What Is a Good Liquidity Ratio?
Liquidity ratio for a business is its ability to pay off its debt obligations. A good liquidity ratio is anything greater than 1. It indicates that the company is in good financial health and is less likely to face financial hardships.
The higher ratio, the higher is the safety margin that the business possesses to meet its current liabilities. The liquidity ratio is commonly used by creditors and lenders when deciding whether to extend credit to a business.
What this article covers:
- What Are the Types of Liquidity Ratios?
- How to Calculate Liquidity Ratio?
- What Is an Example of a Liquidity Ratio?
What Are the Types of Liquidity Ratios?
There are several ratios available for analysis, all of which compare the liquid assets to the short-term liabilities.
The most widely used solvency ratios are the current ratio, acid test ratio (also known as the quick ratio) and cash ratio.
These ratios assess the overall health of a business based on its near-term ability to keep up with debt.
How to Calculate Liquidity Ratio?
Current Ratio
The current ratio, also known as the working capital ratio, measures the business’ ability to pay off its short-term debt obligations with its current assets.
The formula for calculating the current ratio is as follows:
Current Ratio = Current Assets / Current Liabilities
So, if the current assets amount to $400,000 and current liabilities are $200,000, the current ratio is 2:1.
Current assets are liquid assets that can be converted to cash within one year such as cash, cash equivalent, accounts receivable, short-term deposits and marketable securities. The current liabilities refer to the business’ financial obligations that are payable within a year.
Obviously, a higher current ratio is better for the business. A good current ratio is between 1.2 to 2, which means that the business has 2 times more current assets than liabilities to covers its debts.
A current ratio below 1 means that the company doesn’t have enough liquid assets to cover its short-term liabilities. A ratio of 1:1 indicates that current assets are equal to current liabilities and that the business is just able to cover all of its short-term obligations.
Acid Test Ratio
The acid test ratio or the quick ratio calculates the ability to pay off current liabilities with quick assets.
The quick assets refer to the current assets of a business that can be converted into cash within ninety days. It excludes supplies, inventory and prepaid expenses.
The formula to calculate the acid test ratio is:
Acid Test Ratio = (Cash and Cash Equivalents + Current Receivables + Short-Term Investments) / Current Liabilities
If the balance sheet does provide a breakdown of the current assets, you can calculate the acid test ratio using the formula:
Acid Test Ratio = (Total Current Assets – Inventory – Prepaid Expenses) / Current Liabilities
Businesses with an acid test ratio less than one do not have enough liquid assets to pay off their debts. If the difference between the acid test ratio and the current ratio is large, it means the business is currently relying too much on inventory.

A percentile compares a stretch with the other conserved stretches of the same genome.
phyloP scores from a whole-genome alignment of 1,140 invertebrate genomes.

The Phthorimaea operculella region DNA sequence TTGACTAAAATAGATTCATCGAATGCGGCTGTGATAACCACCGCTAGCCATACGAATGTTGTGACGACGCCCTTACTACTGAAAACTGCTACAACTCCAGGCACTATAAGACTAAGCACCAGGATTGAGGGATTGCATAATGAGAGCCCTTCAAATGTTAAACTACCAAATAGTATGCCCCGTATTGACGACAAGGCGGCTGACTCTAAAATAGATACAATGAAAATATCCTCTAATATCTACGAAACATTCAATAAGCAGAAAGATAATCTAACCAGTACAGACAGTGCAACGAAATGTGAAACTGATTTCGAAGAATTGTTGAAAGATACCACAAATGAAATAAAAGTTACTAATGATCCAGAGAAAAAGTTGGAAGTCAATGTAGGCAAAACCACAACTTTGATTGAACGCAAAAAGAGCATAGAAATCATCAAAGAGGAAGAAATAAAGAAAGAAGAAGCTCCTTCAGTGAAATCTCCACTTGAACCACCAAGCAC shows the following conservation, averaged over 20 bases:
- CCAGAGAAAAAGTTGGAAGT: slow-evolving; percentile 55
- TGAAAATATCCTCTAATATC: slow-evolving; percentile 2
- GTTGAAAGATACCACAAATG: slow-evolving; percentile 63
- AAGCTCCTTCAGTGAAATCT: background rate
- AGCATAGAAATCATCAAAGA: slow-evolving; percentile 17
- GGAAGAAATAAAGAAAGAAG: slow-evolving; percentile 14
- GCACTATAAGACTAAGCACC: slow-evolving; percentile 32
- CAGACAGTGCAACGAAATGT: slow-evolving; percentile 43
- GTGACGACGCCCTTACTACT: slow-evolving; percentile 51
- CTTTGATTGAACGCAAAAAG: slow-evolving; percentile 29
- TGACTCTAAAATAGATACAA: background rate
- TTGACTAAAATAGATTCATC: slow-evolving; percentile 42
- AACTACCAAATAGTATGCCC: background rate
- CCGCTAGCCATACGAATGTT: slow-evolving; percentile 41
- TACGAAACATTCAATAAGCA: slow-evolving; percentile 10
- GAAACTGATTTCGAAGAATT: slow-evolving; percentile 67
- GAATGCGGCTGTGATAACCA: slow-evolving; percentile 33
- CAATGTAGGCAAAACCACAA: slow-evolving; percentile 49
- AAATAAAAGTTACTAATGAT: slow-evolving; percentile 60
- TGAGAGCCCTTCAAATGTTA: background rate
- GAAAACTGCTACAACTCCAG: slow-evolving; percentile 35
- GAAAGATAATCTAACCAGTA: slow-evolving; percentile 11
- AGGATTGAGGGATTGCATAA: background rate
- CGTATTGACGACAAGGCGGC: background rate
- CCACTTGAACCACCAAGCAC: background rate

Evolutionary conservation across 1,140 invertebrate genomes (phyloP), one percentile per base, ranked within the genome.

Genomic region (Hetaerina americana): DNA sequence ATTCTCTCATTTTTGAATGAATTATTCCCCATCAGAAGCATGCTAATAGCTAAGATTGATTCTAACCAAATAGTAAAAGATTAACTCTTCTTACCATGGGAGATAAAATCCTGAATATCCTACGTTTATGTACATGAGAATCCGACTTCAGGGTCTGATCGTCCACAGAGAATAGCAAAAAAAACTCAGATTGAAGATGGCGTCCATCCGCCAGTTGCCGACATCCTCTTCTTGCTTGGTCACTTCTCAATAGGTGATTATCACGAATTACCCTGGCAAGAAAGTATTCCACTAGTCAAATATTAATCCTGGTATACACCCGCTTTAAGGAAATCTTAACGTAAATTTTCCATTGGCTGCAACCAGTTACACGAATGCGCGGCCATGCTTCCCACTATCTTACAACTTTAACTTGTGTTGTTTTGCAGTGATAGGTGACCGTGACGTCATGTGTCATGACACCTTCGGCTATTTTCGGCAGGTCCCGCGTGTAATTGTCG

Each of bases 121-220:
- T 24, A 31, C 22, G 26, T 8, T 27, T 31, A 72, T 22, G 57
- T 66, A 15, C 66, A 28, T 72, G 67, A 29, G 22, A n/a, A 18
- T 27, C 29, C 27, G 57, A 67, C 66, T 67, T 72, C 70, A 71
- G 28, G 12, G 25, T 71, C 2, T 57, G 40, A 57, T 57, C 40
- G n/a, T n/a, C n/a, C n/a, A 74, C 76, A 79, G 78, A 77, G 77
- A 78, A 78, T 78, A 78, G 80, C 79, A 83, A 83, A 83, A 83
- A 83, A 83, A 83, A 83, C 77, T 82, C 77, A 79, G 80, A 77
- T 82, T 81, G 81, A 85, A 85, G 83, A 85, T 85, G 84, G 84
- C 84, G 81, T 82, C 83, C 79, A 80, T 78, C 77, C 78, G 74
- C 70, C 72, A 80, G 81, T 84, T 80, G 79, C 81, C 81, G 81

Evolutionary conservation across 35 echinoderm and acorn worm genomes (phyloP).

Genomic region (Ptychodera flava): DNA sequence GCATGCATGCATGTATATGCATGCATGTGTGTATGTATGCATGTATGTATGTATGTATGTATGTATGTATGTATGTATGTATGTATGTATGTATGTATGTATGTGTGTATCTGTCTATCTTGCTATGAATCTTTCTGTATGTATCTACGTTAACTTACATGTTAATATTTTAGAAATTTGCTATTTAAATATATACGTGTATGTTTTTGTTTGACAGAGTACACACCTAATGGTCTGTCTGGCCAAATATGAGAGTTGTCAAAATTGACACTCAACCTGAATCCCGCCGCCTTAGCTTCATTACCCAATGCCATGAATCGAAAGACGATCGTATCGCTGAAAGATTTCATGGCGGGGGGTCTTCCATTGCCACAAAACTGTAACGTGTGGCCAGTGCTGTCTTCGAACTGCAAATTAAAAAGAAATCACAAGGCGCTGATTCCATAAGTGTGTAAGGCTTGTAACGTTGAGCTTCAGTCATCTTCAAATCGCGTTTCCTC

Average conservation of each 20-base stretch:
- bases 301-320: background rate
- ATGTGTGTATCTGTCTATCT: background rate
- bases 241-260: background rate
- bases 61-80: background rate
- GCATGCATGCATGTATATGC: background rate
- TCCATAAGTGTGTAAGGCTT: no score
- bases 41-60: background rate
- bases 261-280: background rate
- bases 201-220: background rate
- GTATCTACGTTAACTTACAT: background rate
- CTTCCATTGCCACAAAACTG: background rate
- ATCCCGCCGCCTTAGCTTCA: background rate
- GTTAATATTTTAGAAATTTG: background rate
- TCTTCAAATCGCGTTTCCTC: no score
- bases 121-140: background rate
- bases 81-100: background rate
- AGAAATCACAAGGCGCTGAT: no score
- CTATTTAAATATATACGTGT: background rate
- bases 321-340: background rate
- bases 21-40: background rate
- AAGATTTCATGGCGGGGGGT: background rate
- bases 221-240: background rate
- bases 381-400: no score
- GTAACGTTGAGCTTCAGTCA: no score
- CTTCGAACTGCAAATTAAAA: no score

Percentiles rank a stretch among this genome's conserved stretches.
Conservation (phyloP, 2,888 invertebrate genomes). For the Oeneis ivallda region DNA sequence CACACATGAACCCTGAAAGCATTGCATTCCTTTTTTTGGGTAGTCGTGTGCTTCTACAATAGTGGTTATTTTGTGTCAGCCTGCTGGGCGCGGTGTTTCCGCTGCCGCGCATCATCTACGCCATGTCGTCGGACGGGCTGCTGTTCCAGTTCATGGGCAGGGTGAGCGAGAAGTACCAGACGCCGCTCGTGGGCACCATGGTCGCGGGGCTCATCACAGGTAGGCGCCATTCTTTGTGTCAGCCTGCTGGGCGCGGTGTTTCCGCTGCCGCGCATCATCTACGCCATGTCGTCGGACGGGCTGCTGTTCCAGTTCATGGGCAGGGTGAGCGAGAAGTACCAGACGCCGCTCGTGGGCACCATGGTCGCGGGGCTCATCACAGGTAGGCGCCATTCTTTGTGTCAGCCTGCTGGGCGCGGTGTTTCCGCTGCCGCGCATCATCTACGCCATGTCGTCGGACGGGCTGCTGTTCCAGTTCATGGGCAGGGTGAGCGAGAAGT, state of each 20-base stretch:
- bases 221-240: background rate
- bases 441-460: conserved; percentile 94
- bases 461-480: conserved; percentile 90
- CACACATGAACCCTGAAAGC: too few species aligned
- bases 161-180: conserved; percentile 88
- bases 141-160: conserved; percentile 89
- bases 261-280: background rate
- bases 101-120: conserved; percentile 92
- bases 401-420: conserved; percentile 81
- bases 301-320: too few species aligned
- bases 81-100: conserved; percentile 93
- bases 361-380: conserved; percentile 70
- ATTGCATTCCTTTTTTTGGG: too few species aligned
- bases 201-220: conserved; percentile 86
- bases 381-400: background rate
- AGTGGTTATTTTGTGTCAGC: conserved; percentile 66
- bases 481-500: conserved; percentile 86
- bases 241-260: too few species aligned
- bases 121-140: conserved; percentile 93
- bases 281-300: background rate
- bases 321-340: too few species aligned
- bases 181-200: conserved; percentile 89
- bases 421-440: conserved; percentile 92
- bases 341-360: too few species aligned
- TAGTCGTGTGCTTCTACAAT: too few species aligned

Since the inventory values vary across industries, it’s a good idea to find an industry average and then compare acid test ratios against for the business concerned against that average.
Cash Ratio
Cash ratio, also called cash asset ratio, is the ratio of cash and cash equivalent assets to its total liabilities.
The ratio indicates the extent to which readily available funds can pay off current liabilities. It is often used by lenders and potential creditors to measure business liquidity and how easily it can service debt.
The formula for calculating the current ratio is as follows:
Current Ratio = (Cash + Cash Equivalent) / Current Liabilities
If the cash ratio is equal to 1, the business has the exact amount of cash and cash equivalents to pay off the debts. If the cash ratio is less than 1, there’s not enough cash on hand to pay off short-term debt.
If a company’s cash ratio is greater than 1, the business has the ability to cover all short-term debt and still have cash remaining. However, a higher ratio may also indicate that the cash resources are not being used appropriately since it could be invested in profitable investments instead of earning the risk-free rate of interest.
What Is an Example of a Liquidity Ratio?
Particulars |
Amount |
Cash and Cash Equivalent |
3000 |
Short-term investments |
500 |
Receivables |
1000 |
Stock |
4000 |
Other Current Assets |
200 |
Total Current Assets |
8700 |
Accounts Payable |
2000 |
Outstanding expenses |
800 |
Tax payable |
1000 |
Deferred revenue |
900 |
Total Current Liabilities |
5700 |
1. Current Ratio = Total Current Assets / Total Current Liabilities
Current Ratio = 8700 / 5700 = 1.53
2. Acid Test Ratio = (Total Current Assets – Stock) / Current Liabilities
Acid Test Ratio = 8700 – 4000 / 5700 = 0.83
3. Current Ratio = (Cash + Cash Equivalent) / Current Liabilities
Current Ratio = 3000 / 57000 = 0.53
The liquidity ratio has an impact on the credit rating as well as the credibility of the business. The more liquid your business is, the better equipped it is to pay off short-term debts.
On the other hand, if there are continuous defaults in repayment of a short-term liability, it can lead to bankruptcy. Hence, this ratio plays important role in assessing the health and financial stability of the business.